Design Standards to save lives – UX in Healthcare
An article published by Forbes last year said that across the US, there will be an increase in the number of patients, whereas the number of doctors will remain same. The static supply of healthcare professionals is a significant cause of concern. Nowadays, the amount of time and number of interactions between a patient and a doctor have lessened. The reason being, doctors end up utilizing most of their time in doing paperwork. This is where UX comes into the picture. Healthcare products, if designed according to the expectations of patients and medical practitioners, will manifest as more time for doctors to give personal attention to patients. UX/UI design can play a key role in building the future for healthcare products. How can this be done? By designing healthcare products according to the patient’s and the doctor’s need. Product designs and their implementations are the key factors that affect usability in healthcare.
UX Challenges in Healthcare
In healthcare, designing according to user needs involves efficiency, usability, and a better UX for patients as well as medical practitioners. Understanding user needs while solving any problem is getting halfway through it. There are different levels of needs and understanding those will require the designers to move beyond merely solving the problems that the healthcare system has created for itself. Roadblocks persist across the healthcare sector, where we’ve had appalling instances of an Ebola patient being sent home, to a cancer patient falling prey to toxicity and dehydration. Errors such as these were a possible outcome of poorly designed user interfaces. Medical errors, not surprisingly then, have been ranked to be the third leading cause of death in the United States.
For instance, a common issue faced by medical practitioners and patients in using a healthcare-related product is their inability to use the product efficiently. Recently, a UXPA Magazine article on medical device usability gave an example of a poorly designed glucose meter. The decimal point in the display of the device, as pictured below, was not very noticeable.
Any person with poor eyesight could interpret their glucose level as ten times higher than reality. This is a very basic example of a poorly designed medical device. Similarly, such poorly designed healthcare products can lead to loss of life.
Another challenge in designing healthcare products is Interoperability. What is Interoperability? It is the ability of a product to exchange and make use of information. Most healthcare applications need to interface with external systems. These interfaces are complex. Several UX standards have been built to simplify the same. But the hurdles to this implementation are that they require a lot of time, overrunning of codes, and rework.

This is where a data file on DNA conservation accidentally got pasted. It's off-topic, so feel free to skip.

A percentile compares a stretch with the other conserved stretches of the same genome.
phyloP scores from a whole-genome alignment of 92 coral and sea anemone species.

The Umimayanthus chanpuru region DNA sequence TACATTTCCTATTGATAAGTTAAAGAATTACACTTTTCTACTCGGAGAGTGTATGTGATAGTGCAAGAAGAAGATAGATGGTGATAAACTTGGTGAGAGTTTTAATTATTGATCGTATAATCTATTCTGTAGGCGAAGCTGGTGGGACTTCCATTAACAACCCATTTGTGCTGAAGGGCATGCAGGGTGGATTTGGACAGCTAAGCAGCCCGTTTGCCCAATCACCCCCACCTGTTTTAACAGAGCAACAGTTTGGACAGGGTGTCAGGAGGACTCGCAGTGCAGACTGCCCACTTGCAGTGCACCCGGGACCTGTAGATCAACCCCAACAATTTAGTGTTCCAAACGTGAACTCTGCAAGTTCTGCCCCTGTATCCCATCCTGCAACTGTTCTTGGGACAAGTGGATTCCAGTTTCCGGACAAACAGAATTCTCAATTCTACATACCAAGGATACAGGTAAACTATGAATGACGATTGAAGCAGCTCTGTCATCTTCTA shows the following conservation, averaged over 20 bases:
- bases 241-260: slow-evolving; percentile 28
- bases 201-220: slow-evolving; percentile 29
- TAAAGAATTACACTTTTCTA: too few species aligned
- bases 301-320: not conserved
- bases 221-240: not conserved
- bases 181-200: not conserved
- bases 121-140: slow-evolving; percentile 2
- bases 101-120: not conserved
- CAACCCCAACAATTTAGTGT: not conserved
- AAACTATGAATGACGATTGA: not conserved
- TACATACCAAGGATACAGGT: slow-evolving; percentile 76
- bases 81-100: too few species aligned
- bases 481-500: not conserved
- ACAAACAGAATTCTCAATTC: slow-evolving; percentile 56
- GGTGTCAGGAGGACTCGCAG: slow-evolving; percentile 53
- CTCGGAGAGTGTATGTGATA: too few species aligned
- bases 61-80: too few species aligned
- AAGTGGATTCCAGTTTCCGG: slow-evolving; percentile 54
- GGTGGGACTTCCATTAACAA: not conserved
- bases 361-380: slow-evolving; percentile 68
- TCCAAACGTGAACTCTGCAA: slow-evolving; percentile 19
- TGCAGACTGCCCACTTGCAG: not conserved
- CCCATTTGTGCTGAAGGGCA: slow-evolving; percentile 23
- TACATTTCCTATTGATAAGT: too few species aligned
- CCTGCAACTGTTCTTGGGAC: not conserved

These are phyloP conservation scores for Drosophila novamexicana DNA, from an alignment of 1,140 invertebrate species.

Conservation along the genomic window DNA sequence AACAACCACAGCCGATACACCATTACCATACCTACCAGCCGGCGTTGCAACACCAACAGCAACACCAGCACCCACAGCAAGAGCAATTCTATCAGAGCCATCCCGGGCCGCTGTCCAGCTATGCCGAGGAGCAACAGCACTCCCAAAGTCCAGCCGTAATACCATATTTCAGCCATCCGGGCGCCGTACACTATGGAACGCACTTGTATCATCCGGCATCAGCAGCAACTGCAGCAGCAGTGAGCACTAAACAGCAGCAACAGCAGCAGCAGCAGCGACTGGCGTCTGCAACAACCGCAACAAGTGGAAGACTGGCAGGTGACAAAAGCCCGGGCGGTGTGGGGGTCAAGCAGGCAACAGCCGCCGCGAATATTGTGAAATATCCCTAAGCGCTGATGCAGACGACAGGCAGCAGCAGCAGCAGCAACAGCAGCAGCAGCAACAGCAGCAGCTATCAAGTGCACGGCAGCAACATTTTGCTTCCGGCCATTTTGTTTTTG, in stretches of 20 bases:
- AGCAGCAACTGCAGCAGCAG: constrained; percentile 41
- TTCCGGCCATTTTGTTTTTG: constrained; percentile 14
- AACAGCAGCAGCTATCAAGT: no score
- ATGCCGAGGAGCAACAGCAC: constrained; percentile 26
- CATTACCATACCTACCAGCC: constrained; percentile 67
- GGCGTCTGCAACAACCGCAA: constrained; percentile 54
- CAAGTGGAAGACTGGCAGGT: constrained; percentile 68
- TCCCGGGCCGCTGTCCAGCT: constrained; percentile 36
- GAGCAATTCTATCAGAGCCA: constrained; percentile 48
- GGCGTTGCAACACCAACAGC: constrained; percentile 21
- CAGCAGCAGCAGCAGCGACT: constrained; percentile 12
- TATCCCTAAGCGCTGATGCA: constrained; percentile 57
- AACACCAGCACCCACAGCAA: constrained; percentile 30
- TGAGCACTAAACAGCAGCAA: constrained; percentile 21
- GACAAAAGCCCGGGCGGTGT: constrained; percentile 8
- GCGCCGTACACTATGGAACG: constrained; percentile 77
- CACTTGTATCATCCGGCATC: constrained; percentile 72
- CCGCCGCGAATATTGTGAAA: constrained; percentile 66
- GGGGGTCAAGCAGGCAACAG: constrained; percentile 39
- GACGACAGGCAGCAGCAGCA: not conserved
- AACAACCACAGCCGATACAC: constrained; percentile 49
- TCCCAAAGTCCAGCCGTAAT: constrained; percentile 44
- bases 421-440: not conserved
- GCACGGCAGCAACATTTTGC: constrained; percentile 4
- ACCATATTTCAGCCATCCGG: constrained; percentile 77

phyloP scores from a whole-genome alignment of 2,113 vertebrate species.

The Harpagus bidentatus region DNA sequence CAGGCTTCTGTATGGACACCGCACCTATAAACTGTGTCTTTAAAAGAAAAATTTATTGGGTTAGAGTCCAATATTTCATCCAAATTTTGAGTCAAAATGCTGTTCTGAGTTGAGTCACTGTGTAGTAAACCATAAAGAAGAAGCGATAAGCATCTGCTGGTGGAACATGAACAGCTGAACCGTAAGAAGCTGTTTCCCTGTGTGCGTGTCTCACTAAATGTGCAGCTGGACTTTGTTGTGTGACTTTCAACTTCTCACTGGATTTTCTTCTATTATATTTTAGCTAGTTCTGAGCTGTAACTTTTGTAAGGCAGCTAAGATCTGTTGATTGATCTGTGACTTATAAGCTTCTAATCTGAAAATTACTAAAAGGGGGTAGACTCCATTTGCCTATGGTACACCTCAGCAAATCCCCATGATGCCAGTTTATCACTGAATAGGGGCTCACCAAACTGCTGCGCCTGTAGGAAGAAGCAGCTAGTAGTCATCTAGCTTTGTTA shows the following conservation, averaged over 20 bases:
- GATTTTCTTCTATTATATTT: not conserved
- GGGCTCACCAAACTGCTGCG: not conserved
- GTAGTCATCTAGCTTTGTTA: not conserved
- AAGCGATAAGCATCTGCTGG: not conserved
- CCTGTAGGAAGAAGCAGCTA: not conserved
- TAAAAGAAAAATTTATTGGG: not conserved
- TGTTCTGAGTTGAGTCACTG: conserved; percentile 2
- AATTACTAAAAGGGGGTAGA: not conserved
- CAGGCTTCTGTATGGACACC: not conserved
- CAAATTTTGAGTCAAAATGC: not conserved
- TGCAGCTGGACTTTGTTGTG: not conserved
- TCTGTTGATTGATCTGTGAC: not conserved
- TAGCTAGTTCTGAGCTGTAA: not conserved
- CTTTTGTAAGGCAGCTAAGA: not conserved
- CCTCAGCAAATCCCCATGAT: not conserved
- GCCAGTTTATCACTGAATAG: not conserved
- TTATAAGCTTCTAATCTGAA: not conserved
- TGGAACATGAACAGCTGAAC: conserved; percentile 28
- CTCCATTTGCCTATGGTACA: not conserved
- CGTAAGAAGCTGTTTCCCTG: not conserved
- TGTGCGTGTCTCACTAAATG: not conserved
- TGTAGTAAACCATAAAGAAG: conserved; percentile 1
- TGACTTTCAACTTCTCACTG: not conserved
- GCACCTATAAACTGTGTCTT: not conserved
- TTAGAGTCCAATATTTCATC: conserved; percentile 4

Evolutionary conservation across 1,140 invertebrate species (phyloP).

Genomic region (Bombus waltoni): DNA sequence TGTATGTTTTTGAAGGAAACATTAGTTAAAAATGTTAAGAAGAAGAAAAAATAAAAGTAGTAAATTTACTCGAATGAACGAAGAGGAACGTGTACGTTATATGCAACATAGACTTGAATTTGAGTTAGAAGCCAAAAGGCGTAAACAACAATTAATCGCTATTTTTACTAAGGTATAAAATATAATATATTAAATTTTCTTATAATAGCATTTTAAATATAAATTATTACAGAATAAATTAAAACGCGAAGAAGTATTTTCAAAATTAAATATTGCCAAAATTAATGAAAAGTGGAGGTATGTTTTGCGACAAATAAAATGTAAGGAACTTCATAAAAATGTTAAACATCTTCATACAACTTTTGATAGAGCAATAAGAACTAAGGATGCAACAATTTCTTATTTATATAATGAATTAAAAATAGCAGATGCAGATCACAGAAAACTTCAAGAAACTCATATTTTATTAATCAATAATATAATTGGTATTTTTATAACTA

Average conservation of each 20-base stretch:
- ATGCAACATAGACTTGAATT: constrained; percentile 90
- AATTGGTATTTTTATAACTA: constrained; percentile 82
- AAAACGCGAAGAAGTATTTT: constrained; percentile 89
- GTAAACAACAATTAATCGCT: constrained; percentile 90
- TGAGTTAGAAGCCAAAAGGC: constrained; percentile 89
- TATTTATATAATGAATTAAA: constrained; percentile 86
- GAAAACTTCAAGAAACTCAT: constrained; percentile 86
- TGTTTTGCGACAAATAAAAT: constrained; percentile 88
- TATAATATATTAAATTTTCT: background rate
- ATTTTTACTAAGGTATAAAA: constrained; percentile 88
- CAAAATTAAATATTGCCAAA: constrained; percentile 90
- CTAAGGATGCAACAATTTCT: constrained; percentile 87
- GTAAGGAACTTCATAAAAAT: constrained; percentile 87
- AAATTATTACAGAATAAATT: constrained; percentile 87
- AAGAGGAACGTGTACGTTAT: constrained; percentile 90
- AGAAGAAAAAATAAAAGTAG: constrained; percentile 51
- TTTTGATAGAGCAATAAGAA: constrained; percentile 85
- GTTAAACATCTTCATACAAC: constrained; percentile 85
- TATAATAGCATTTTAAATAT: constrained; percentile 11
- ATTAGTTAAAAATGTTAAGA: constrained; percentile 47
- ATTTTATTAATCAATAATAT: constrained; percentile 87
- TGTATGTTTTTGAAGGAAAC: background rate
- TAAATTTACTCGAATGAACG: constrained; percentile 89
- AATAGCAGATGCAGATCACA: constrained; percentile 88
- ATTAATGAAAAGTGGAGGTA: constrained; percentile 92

Nowadays, the privacy of a patient’s records is the key concern – the result of which is that the regulatory requirements have been mandated. One should always keep in mind the security of these records while designing a healthcare product. HIPAA and PHIPA are mandated to protect and prevent the misuse of patient’s data. A product should protect the records of the patients as well as allow the users to efficiently accomplish their tasks (should not be over-restrictive).
Also, Check our blog on IOT in Healthcare
Bettering Healthcare with UX
User-friendly design is the driving force behind innovation and success. Research, creation, and evaluation are the three steps that lead to innovation. These three steps can reduce the communication gap between your team and the users.
Tips one should keep in mind while designing a healthcare product:
- The UX methodologies should not be kept as an afterthought. Instead, they should be applied from the beginning of the design and development process.
- Try to bring in the UX expertise as quickly as needed.
- Use appropriate techniques and deliverables to understand user input.
- Try and understand about the leadership and culture in the vendor company/hospital.
- The primary step should be research. Understanding the users, their problems, goals and tasks should always be kept in mind while designing a healthcare product.
- Getting on with the design for the first time is very rare. So, one should always be prepared to iterate on the designs multiple times.
Testing early with the appropriate users may lead to the detection of flaws in the current design.
The innovations in healthcare mainly focus on the majority population. One should never neglect the perspective of the minority population while designing a healthcare product. Here are two instances –
Patient care: Understanding the patient’s pain, concerns, fears, etc. will help designers/stakeholders understand how the upcoming design can be developed in a way so that it can help the patients.
Clinical experience: Generally, we witness the patients waiting outside the emergency room and experiencing the pain of waiting for their turn to come. While designing, one should brainstorm on the better ways of managing the doctors’ schedules so as to reduce the waiting period.
It has been noticed once too often that digital health solutions of today are helpful solely to either the caregiver or the receiver, but not both. This is probably the reason why even the latest, most state-of-art tech solutions in the healthcare sphere leave much to be desired in terms of fulfilling user needs. The greatest challenge for UX designers operating in the healthcare sector would be to create digital solutions that attain the golden mean in terms of befitting user needs on both sides, that of the medical supervisors and the patients.